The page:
Toxicity of Airborne Metals

C. Lantz, J. C. Vera

Research output: Chapter in Book/Report/Conference proceedingChapter

1 Scopus citations


Health effects associated with the inhalation of airborne metals have been the subject of intense interest since the early days of pharmacology and toxicology. Many metals are ubiquitous in the environment, having multiple sources and routes of exposure. Metals represent the ultimate form of persistent environmental pollutants because they are chemically and biologically indestructible. The respiratory system is one of the primary target sites for metal toxicity. Inhalation exposure becomes critical when one considers that the mammalian respiratory system must not only maintain life by the exchange of gases but also perform a number of essential nonrespiratory functions such as the maintenance of an active immune system, metabolism of biologically active substances, and the clearance of viable and nonviable particles from the lung. The primary purpose of this article is to provide public health officials, physicians, toxicologists, and other interested individuals and groups with an overall perspective of the major components that comprise the respiratory toxicology of airborne metals.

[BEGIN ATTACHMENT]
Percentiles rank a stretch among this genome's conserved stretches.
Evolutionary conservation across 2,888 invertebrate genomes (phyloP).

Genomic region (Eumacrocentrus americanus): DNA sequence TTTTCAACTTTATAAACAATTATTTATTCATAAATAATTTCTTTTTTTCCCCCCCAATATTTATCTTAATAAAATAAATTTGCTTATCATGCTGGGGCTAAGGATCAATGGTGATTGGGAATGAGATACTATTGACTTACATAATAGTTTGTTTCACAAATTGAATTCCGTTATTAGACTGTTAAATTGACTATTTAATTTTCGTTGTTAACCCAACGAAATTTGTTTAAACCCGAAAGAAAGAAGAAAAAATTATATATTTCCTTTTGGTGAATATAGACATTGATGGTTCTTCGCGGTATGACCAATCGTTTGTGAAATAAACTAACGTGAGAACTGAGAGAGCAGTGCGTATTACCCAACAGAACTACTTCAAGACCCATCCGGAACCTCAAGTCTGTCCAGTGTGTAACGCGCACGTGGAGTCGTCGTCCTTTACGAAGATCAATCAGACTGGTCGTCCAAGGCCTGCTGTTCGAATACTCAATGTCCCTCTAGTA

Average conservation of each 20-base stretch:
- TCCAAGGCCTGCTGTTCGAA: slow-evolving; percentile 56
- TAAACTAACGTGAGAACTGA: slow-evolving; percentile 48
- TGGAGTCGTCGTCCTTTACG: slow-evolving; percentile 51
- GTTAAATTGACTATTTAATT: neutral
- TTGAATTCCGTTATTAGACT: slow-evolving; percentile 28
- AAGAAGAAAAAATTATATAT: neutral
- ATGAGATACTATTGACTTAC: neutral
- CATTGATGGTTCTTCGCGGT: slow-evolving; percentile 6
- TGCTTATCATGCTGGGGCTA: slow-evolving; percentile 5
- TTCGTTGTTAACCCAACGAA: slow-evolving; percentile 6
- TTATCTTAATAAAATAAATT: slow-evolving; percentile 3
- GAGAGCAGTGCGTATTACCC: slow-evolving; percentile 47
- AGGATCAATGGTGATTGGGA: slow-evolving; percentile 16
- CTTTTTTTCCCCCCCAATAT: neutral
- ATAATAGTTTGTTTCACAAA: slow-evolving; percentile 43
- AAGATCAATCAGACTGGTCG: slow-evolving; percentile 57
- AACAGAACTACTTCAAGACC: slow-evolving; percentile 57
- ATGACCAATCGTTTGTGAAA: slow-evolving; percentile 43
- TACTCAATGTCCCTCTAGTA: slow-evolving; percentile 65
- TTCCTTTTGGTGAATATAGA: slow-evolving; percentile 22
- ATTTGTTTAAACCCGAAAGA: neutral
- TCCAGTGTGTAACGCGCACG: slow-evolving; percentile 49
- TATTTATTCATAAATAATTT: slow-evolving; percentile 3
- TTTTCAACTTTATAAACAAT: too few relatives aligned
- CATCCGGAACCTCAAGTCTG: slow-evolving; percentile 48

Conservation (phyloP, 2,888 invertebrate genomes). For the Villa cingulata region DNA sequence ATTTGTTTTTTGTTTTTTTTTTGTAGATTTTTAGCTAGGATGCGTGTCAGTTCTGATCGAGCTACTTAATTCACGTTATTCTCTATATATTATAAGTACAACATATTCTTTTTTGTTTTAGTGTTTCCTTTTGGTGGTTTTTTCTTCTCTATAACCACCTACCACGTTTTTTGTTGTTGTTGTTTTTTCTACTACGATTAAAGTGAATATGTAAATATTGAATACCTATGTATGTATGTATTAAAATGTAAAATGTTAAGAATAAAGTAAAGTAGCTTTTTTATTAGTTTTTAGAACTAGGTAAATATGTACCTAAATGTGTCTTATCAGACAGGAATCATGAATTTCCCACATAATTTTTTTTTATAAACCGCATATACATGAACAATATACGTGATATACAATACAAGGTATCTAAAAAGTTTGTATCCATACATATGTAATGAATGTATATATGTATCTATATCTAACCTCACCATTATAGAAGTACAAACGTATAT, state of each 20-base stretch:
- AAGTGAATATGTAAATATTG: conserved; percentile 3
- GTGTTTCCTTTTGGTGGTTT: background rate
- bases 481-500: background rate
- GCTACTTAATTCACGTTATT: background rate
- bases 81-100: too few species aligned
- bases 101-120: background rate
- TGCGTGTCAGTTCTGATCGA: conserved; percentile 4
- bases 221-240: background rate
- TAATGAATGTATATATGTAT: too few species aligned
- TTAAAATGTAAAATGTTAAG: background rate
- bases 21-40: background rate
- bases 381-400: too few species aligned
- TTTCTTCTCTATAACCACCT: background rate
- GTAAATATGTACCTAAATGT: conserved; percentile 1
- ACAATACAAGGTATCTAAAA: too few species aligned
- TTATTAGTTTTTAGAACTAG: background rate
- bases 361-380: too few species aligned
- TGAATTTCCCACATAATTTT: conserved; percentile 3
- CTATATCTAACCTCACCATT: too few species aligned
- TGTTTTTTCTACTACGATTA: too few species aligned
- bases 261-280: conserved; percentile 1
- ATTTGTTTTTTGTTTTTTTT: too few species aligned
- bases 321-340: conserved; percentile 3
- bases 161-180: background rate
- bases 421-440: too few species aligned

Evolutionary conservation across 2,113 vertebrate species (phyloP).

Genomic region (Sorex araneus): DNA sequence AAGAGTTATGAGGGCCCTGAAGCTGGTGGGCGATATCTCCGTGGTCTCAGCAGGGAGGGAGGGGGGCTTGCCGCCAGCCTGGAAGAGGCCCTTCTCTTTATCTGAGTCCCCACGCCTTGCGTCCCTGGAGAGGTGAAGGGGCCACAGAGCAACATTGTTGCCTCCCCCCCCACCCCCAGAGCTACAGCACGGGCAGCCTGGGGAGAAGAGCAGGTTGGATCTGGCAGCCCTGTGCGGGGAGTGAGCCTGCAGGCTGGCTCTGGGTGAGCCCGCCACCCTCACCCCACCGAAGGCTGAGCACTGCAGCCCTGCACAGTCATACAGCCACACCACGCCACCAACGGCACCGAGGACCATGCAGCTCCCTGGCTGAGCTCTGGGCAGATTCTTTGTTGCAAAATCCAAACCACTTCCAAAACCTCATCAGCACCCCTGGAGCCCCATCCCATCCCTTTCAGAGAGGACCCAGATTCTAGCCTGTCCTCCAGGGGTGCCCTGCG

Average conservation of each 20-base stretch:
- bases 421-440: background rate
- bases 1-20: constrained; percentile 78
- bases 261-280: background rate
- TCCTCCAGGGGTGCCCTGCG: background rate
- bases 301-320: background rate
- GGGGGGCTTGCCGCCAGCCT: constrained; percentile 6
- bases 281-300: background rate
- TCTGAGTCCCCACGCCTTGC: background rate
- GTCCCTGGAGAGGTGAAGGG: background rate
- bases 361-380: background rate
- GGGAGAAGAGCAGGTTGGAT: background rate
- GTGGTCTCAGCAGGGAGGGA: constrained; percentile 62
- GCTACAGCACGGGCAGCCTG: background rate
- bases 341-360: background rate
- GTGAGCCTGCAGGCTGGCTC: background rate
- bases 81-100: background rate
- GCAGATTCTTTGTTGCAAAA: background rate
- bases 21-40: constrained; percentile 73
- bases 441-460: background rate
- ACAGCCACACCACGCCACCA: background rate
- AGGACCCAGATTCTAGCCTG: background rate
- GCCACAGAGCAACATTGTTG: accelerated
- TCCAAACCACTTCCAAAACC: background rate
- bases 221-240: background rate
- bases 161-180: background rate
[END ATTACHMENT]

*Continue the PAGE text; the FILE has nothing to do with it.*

Original languageEnglish (US)
Title of host publicationRespiratory Toxicology
PublisherElsevier Inc.
Number of pages15
ISBN (Electronic)9780081006122
ISBN (Print)9780081006016
StatePublished - 2018


  • International Agency for Research on Cancer
  • Multiple path particle dosimetry
  • National-Scale Air Toxics Assessment
  • Natural killer cell
  • Occupational exposure limit
  • Tracheobronchial
  • US Environmental Protection Agency

ASJC Scopus subject areas

  • General Medicine


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